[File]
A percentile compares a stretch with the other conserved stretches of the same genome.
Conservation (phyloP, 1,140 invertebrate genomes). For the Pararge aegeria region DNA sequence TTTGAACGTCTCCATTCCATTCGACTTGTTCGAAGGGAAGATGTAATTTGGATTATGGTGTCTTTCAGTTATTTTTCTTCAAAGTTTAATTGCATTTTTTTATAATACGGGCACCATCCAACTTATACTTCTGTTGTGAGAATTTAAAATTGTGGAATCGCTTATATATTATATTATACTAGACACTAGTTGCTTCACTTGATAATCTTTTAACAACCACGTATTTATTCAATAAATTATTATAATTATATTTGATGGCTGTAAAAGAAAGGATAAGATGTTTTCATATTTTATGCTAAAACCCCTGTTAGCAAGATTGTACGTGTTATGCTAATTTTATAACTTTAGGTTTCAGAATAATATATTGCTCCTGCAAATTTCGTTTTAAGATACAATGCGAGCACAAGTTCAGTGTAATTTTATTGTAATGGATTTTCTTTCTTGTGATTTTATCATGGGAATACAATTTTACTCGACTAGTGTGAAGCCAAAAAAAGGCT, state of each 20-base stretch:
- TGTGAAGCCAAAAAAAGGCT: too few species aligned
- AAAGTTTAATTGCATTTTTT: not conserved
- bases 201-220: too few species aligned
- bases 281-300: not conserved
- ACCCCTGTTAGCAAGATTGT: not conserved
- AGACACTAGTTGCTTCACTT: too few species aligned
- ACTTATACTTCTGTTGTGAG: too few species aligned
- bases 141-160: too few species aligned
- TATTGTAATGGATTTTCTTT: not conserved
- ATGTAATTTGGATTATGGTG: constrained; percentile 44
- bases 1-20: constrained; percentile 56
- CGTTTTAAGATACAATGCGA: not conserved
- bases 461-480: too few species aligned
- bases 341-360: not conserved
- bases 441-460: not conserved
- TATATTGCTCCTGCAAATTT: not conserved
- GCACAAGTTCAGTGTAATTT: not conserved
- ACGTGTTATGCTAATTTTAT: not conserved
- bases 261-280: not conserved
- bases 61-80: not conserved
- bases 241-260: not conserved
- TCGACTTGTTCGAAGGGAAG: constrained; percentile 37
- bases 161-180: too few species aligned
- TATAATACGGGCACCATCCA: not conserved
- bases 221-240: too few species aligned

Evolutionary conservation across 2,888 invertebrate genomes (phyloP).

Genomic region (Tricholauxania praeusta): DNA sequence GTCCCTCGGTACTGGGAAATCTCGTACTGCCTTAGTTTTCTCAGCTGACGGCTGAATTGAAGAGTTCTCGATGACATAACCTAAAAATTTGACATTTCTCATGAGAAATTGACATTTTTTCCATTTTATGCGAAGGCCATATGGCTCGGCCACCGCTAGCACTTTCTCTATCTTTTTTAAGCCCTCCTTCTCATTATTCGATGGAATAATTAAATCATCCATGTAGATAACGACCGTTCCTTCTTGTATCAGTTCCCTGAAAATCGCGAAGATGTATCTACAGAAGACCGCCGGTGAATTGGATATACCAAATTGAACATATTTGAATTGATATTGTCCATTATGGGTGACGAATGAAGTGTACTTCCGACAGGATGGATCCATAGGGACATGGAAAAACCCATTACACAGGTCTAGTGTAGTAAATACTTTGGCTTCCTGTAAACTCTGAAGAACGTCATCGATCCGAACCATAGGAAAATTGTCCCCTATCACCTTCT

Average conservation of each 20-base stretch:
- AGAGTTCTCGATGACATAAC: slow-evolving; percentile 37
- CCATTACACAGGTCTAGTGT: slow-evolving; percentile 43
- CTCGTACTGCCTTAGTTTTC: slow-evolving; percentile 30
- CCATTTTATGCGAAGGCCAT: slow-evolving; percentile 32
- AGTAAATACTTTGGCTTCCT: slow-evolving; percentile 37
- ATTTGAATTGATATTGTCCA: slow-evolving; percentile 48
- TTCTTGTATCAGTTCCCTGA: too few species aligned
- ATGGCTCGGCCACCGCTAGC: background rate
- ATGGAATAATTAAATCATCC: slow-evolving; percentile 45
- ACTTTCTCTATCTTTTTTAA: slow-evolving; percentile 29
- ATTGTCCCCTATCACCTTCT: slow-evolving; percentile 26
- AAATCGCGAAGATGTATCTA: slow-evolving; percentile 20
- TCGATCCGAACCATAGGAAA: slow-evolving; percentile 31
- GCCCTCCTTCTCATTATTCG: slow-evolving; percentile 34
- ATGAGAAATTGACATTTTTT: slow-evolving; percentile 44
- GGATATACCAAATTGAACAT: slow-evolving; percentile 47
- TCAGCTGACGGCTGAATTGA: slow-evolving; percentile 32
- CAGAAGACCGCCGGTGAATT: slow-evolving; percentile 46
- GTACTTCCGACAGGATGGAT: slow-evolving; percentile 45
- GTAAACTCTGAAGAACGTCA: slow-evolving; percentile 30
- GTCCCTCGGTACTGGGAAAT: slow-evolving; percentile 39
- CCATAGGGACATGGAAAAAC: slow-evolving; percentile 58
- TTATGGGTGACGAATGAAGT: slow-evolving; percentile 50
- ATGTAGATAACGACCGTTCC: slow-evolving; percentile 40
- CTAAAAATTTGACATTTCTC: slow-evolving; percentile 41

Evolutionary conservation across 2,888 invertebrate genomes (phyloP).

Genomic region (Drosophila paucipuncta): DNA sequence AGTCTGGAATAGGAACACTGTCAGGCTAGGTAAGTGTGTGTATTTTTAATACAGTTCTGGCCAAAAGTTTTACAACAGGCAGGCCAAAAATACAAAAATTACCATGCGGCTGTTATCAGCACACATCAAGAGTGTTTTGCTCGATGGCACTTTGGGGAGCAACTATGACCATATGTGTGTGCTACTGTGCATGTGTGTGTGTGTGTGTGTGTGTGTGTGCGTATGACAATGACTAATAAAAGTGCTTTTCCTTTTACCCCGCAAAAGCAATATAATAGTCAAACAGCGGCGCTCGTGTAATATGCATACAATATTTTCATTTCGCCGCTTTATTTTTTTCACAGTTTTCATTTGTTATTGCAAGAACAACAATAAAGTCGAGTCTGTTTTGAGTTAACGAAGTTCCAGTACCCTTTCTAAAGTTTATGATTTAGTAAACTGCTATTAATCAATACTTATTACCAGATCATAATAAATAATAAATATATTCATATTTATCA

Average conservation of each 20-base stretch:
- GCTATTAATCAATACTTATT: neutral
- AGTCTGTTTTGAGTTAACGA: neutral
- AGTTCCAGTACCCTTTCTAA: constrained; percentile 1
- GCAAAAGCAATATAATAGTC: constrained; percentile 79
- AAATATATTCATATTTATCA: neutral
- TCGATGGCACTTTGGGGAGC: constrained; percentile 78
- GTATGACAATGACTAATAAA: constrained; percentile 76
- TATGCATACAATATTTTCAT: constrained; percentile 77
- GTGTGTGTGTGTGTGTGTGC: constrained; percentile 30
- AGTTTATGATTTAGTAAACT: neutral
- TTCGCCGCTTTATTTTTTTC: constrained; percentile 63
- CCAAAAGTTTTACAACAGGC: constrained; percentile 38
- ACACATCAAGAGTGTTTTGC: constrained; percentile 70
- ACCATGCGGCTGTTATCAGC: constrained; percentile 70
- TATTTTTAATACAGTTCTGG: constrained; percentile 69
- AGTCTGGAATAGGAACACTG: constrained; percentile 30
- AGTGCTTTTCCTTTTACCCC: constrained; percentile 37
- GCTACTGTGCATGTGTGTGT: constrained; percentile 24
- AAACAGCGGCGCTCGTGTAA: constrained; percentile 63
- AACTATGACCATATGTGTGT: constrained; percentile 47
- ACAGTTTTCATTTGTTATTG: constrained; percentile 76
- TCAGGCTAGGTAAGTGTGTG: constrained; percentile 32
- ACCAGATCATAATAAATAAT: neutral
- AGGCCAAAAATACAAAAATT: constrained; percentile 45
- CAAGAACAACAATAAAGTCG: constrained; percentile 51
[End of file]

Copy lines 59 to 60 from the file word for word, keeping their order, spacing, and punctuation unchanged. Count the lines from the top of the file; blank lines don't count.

- GCTATTAATCAATACTTATT: neutral
- AGTCTGTTTTGAGTTAACGA: neutral